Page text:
Like many small town papers, ours features a Sunday pastors’ column with authors rotated through a list of those who desire to write something. A recent one was about salvation, more particularly about the free gift of salvation through Jesus Christ, and isn’t that a wonderful thing. Here’s the problem. It assumed that column readers have some idea of what salvation is, or might be; an idea of who Jesus is in relation to God, if there is a God; and an idea of how it is that Jesus can offer this gift for free.
Come to think of it, they might be accurate assumptions because the likely readers are the pastor’s friends, family, parishioners, and other pastors eager to critique his theology. But to carry on from my previous article, an enormous portion of the population has no idea what any of that means. They have had no religious education, and precious little exposure to Christianity, or any other religion, other than what little they pick up in casual conversation or through the media, which bears so little interest for them that they pay scant attention. They do not possess knowledge of basic Christian vocabulary.
Salvation. What is it? Does it mean something like salvage, which is something like junk retrieved from the trash and piled up for for an unknown future use? You know, like a auto junk yard? If that’s it, it doesn’t hold much attraction. The dictionary says it means to be saved from harm, ruin, or loss, but who reads dictionaries these days? However, let’s suppose that the population we want to reach does know what the dictionary says. They may reasonably wonder what they need to be saved from, or saved for. Saved from sin? What an old fashioned idea that is. Saved for heaven? Saved from hell? What are they? There are two popular ideas about an afterlife. First, there isn’t one, so don’t worry about it. Second, the soul moves on to something all by itself, and doesn’t require any help from religion to do it.
What about Jesus? Christians have this guy called Jesus they say can give salvation as a gift, a free gift. With the question of what salvation means in doubt, adding Jesus as the giver of it as a free gift simply adds confusion to the issue. What does it mean to call it a gift? By what authority is Jesus able to give it? And why, for God’s sake, do they keep saying he can give it because he died a bloody death? That makes no sense at all. Who is Jesus anyway? In the short time between Christmas and New Year’s Eve it’s possible they will have been made aware that Jesus is the Bethlehem baby called the Prince of Peace, but there is no peace, so he’s not much of a prince is he. Then comes New Year’s Eve, and the bowl games on New Year’s Day, and all is forgotten.
Besides, Christians say this ill defined salvation is a free gift. Free gifts are for gullible people who can be lulled into believing that a Nigerian really wants to share his fortune with them. It sounds like a scam. What’s the catch? After all, there is no such thing as a free lunch!
That’s not far from the thought process of a large part of the culture in which we live. It may leave life long Christians somewhat bewildered since they remember a time when almost everyone was Christian, at least nominally, at least enough to have internalized the basic vocabulary of Christianity. We don’t live in that time anymore. The pastor’s column that joyfully celebrated the gift of salvation through Jesus Christ was well intended, but as a way to tell the story of Jesus and his love to the pagans of our time, it had nothing to offer. What would?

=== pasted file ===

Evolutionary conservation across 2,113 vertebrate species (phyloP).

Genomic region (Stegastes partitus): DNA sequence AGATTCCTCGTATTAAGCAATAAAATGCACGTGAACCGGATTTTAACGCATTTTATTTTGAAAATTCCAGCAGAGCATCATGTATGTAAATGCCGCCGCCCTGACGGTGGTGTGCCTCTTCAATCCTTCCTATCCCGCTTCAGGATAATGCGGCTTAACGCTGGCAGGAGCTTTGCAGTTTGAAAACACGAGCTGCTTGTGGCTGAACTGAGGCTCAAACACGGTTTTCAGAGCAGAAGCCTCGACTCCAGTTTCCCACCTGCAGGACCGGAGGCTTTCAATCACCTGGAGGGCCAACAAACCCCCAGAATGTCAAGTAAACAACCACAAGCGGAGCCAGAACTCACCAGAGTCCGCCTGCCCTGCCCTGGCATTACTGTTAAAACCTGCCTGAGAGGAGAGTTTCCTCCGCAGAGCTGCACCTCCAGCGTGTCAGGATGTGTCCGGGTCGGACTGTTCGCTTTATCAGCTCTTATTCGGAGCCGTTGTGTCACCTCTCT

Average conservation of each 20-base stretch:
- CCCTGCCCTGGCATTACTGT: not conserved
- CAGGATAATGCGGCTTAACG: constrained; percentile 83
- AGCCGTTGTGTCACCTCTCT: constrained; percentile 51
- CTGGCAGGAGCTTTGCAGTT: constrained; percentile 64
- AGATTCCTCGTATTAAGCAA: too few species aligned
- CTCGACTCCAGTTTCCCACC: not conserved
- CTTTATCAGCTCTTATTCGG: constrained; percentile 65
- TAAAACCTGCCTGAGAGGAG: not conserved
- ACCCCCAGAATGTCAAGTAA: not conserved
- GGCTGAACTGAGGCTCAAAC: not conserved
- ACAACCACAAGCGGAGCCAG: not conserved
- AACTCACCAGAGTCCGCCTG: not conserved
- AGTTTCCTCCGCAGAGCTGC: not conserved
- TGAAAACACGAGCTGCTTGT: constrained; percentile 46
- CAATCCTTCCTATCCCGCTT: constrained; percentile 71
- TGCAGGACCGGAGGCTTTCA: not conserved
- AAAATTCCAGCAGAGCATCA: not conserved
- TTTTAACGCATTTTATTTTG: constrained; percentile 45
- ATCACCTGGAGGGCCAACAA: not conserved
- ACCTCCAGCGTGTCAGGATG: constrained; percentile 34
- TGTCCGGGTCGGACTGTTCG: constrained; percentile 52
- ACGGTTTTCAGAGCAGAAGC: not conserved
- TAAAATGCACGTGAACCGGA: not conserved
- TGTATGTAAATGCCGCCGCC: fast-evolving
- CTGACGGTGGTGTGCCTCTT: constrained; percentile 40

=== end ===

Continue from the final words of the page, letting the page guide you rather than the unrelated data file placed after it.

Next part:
We need to begin with the recognition that we are not up against a population of hard core unbelieving atheists. Most people believe in gods, lots of them. They may not look like Athena or Zeus, but Paul’s proclamation in Athens sets a helpful example of the way in which the story can be introduced to an audience that does not know the vocabulary of our faith, and isn’t very interested in hearing about it.
Athenians, I see how extremely religious you are in every way. For as I went through the city and looked carefully at the objects of your worship, I found among them an altar with the inscription, ‘To an unknown god.’ What therefore you worship as unknown, this I proclaim to you. The God who made the world and everything in it, he who is Lord of heaven and earth, does not live in shrines made by human hands, nor is he served by human hands, as though he needed anything, since he himself gives to all mortals life and breath and all things. From one ancestor he made all nations to inhabit the whole earth, and he allotted the times of their existence and the boundaries of the places where they would live, so that they would search for God and perhaps grope for him and find him—though indeed he is not far from each one of us. For ‘In him we live and move and have our being’; as even some of your own poets have said, ‘For we too are his offspring.’ Since we are God’s offspring, we ought not to think that the deity is like gold, or silver, or stone, an image formed by the art and imagination of mortals. While God has overlooked the times of human ignorance, now he commands all people everywhere to repent, because he has fixed a day on which he will have the world judged in righteousness by a man whom he has appointed, and of this he has given assurance to all by raising him from the dead.
If you get a chance, take a look at Peterson’s version of Paul’s speech in Acts, chapter 17 of The Message. He brings it closer to home by paraphrasing it into contemporary English. Telling the story of Jesus and his love requires that we find ways to use the vocabulary our intended audience already has before we begin to introduce them to the vocabulary that has has special meaning for believing Christians.